The Marvels earns $21.5M on opening day, below $220M budget

"The Marvels," the 33rd film in the Marvel Cinematic Universe (MCU), is projected to have the lowest box office opening weekend ever for an MCU movie. According to reports, the action sci-fi film had a $21.5 million Friday performance, which is considerably lower than previous MCU debuts. The film is expected to generate between $47 million and $52 million for its opening weekend.

Despite its poor projection, "The Marvels" could help boost the domestic box office, which experienced one of its worst performances last weekend. The film currently has a 62% critic rating on Rotten Tomatoes, but audience scores are more favorable, at 85%. Some reviewers suggest that the movie's low box office numbers do not reflect its quality.

It is worth noting that most box office weekends in the last two months have generated less than $100 million domestically, indicating a significant decline compared to the summer months. In July, the box office brought in $310 million, with the releases of "Barbie" and "Oppenheimer."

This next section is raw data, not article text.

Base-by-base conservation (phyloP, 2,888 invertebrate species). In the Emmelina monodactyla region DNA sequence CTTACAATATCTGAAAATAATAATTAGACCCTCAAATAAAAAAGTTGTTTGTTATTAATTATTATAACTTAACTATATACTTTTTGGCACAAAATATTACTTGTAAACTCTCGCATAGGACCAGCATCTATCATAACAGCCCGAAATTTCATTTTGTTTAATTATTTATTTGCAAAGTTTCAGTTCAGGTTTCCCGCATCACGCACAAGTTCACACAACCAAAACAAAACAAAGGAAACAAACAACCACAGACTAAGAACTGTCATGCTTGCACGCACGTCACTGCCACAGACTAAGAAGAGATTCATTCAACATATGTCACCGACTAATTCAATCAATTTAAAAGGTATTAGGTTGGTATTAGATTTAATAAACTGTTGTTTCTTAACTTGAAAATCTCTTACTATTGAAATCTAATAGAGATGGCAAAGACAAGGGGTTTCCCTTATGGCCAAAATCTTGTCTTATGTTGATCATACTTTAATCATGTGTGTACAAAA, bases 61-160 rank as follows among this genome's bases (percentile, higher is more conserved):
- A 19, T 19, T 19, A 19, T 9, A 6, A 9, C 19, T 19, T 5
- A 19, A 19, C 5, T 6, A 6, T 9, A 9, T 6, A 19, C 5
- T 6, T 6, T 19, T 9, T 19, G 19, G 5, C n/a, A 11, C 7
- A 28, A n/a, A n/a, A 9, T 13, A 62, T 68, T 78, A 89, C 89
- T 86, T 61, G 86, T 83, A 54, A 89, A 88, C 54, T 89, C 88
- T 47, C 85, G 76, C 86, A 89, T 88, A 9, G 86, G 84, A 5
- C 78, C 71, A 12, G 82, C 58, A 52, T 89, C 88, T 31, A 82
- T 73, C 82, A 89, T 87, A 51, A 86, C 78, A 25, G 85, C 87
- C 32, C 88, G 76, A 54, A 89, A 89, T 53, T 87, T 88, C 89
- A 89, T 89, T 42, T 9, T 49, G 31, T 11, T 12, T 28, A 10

One possible explanation for the underperformance of "The Marvels" is Disney's overexposure of the Marvel Cinematic Universe on Disney+. The streaming platform is home to several spin-off shows featuring popular characters and new additions to the MCU. These shows, which have similar budgets to Marvel movies, have received criticism for their quality and reliance on film executives rather than experienced showrunners.

"The Marvels" was released shortly after the end of the SAG-AFTRA strike, which limited the lead actors' promotional opportunities. Brie Larson, who portrays Captain Marvel, made an appearance on "The Tonight Show" to promote the film. Additionally, two main characters in "The Marvels," Ms. Marvel and Monica Rambeau, were introduced to audiences in separate Disney+ series.

In conclusion, "The Marvels" is expected to have a disappointing box office opening weekend compared to previous MCU films. The film's lower-than-expected performance could be attributed to various factors, including audience fatigue with the MCU and the impact of Disney+ spin-off shows.


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